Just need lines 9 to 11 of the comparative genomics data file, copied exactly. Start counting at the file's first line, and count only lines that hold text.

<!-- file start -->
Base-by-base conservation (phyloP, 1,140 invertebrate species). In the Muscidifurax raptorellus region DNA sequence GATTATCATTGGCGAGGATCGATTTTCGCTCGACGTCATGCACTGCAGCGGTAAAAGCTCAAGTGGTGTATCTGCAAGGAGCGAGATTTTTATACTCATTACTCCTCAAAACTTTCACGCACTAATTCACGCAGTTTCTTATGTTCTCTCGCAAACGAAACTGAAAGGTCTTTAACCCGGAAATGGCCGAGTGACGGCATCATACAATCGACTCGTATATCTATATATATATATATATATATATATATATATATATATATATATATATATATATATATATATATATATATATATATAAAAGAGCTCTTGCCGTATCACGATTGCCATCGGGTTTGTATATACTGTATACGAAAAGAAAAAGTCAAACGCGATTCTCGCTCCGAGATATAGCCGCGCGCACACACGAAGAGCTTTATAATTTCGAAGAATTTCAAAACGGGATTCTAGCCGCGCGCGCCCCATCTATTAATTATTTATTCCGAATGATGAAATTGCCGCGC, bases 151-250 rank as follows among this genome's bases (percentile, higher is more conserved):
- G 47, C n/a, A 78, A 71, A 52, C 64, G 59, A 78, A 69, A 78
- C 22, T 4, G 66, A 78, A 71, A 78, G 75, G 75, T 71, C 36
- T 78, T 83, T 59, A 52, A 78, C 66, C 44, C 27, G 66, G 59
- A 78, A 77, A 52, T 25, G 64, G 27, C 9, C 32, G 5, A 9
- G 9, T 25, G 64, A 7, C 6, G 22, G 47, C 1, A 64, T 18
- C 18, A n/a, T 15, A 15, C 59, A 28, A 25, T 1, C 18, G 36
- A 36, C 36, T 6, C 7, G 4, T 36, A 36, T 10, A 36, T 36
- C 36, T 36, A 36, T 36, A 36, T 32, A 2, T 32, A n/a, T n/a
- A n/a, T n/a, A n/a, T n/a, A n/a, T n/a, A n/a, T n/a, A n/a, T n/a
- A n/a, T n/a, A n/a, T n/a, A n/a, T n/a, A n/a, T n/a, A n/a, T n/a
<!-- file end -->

- C 36, T 36, A 36, T 36, A 36, T 32, A 2, T 32, A n/a, T n/a
- A n/a, T n/a, A n/a, T n/a, A n/a, T n/a, A n/a, T n/a, A n/a, T n/a
- A n/a, T n/a, A n/a, T n/a, A n/a, T n/a, A n/a, T n/a, A n/a, T n/a